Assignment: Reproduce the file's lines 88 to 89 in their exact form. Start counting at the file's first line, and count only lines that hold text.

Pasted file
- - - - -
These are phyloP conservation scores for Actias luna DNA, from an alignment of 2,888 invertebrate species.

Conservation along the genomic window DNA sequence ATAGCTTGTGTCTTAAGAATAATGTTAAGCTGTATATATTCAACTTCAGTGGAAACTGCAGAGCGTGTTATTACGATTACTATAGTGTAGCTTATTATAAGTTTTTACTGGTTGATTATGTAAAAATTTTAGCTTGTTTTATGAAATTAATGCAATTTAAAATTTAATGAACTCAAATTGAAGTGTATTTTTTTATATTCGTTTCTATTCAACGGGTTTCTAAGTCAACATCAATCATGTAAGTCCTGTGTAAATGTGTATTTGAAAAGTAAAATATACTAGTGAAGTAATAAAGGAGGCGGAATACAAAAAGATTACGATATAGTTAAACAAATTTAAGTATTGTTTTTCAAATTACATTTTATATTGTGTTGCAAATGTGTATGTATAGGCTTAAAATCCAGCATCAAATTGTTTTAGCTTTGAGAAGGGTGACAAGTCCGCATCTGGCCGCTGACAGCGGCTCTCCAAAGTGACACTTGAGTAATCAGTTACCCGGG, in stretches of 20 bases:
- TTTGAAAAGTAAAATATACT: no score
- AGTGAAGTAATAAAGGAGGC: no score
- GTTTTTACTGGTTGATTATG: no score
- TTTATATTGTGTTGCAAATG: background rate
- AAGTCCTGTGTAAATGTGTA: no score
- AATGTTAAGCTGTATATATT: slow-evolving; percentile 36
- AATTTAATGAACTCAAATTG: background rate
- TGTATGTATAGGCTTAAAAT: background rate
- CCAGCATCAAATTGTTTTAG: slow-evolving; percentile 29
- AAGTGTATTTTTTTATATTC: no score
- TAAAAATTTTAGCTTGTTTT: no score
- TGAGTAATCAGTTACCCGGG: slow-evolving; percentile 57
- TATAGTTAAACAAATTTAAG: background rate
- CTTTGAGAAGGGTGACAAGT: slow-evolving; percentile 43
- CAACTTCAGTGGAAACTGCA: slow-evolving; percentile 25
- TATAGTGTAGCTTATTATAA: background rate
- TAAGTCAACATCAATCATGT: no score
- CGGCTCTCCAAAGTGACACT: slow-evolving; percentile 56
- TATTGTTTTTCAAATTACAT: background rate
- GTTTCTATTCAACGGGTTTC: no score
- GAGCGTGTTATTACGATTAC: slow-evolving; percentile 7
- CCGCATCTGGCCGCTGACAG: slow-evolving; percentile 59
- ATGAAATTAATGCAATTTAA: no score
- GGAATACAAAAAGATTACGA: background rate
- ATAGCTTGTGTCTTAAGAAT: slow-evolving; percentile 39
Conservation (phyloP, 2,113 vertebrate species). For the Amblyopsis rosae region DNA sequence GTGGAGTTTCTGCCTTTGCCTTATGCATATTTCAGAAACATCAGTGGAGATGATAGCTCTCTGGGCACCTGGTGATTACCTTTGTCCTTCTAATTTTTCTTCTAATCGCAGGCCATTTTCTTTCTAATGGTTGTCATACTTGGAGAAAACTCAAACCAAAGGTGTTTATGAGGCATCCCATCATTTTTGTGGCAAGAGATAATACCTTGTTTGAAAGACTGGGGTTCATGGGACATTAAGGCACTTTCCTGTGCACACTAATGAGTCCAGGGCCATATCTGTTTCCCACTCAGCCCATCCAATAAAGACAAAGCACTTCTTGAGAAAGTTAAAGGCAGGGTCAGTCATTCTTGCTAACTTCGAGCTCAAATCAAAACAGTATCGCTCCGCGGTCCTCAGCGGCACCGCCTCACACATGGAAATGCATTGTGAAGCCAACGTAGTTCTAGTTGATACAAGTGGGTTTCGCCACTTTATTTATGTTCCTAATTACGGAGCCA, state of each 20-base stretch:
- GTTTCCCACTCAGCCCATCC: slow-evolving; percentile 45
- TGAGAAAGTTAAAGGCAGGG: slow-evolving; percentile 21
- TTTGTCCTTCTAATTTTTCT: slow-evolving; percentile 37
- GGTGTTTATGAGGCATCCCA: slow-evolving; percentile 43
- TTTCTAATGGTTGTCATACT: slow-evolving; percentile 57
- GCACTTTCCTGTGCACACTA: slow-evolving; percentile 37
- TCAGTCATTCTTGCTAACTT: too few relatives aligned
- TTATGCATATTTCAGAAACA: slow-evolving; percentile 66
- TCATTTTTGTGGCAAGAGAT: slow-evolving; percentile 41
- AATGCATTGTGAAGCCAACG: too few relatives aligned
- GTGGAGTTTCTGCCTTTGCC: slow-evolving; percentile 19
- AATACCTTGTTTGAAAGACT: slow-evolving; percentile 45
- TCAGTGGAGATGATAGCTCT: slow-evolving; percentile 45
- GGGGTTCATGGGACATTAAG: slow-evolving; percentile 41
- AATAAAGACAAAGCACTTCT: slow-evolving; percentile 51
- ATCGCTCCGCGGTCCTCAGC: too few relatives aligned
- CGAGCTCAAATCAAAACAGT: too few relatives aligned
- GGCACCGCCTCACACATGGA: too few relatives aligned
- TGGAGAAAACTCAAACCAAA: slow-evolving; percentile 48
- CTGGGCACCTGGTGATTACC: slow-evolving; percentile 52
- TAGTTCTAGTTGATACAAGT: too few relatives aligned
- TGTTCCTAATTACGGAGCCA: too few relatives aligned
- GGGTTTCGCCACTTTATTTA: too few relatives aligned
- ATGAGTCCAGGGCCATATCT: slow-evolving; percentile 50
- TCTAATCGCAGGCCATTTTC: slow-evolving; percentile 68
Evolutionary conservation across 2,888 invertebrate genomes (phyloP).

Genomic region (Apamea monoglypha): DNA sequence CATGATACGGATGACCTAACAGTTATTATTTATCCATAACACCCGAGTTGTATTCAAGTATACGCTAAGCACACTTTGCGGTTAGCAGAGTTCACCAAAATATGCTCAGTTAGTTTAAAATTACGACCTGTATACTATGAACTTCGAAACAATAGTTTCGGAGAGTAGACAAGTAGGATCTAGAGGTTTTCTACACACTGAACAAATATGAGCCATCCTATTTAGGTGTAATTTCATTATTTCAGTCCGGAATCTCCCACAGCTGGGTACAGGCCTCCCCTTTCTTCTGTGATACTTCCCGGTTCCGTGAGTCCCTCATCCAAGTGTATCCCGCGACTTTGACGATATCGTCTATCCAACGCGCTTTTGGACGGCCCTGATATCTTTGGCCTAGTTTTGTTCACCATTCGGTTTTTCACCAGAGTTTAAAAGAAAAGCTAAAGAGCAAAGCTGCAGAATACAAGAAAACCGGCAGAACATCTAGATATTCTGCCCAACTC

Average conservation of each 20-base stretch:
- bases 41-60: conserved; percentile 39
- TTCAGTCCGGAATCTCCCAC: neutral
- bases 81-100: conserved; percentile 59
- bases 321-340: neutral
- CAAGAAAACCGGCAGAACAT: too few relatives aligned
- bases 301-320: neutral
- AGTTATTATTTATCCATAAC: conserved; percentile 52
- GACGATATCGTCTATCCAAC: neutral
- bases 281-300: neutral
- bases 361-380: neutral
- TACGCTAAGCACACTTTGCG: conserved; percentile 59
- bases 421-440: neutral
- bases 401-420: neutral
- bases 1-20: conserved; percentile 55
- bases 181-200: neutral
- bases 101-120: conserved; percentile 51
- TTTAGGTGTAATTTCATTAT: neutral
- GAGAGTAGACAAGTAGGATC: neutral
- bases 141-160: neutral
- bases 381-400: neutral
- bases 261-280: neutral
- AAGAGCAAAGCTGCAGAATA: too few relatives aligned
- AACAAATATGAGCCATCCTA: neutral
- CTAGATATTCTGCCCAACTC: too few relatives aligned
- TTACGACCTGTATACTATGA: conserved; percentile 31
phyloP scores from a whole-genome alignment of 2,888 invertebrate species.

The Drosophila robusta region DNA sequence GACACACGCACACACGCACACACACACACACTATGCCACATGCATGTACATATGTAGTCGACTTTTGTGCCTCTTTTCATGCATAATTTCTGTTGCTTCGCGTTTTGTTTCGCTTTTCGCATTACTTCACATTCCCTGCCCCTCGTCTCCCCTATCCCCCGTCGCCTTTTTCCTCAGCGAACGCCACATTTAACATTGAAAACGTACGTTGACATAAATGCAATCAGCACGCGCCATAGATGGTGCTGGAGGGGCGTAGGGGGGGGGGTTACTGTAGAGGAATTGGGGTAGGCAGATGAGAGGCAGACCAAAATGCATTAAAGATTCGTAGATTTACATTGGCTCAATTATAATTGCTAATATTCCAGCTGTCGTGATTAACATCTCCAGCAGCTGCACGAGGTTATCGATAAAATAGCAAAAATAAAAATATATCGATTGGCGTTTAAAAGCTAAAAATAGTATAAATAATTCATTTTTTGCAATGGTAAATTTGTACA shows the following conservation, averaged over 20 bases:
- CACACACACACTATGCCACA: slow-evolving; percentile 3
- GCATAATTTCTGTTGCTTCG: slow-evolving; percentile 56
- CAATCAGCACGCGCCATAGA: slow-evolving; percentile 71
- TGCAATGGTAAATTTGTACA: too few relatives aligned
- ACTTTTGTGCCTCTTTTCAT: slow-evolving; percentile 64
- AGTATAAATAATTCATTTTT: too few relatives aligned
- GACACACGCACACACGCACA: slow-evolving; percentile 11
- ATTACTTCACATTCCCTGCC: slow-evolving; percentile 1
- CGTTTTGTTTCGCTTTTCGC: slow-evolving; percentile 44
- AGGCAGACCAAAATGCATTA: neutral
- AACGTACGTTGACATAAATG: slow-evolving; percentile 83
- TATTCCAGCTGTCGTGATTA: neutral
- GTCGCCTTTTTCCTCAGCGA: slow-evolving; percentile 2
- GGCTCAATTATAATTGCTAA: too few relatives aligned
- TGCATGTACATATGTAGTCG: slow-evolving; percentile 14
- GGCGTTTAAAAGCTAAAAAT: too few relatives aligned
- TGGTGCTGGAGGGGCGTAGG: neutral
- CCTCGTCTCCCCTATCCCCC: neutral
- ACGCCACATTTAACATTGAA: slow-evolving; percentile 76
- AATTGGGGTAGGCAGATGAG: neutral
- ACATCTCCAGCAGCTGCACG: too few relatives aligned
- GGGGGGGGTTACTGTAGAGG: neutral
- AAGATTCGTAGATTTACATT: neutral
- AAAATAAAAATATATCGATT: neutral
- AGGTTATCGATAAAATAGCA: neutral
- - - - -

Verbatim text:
- ACTTTTGTGCCTCTTTTCAT: slow-evolving; percentile 64
- AGTATAAATAATTCATTTTT: too few relatives aligned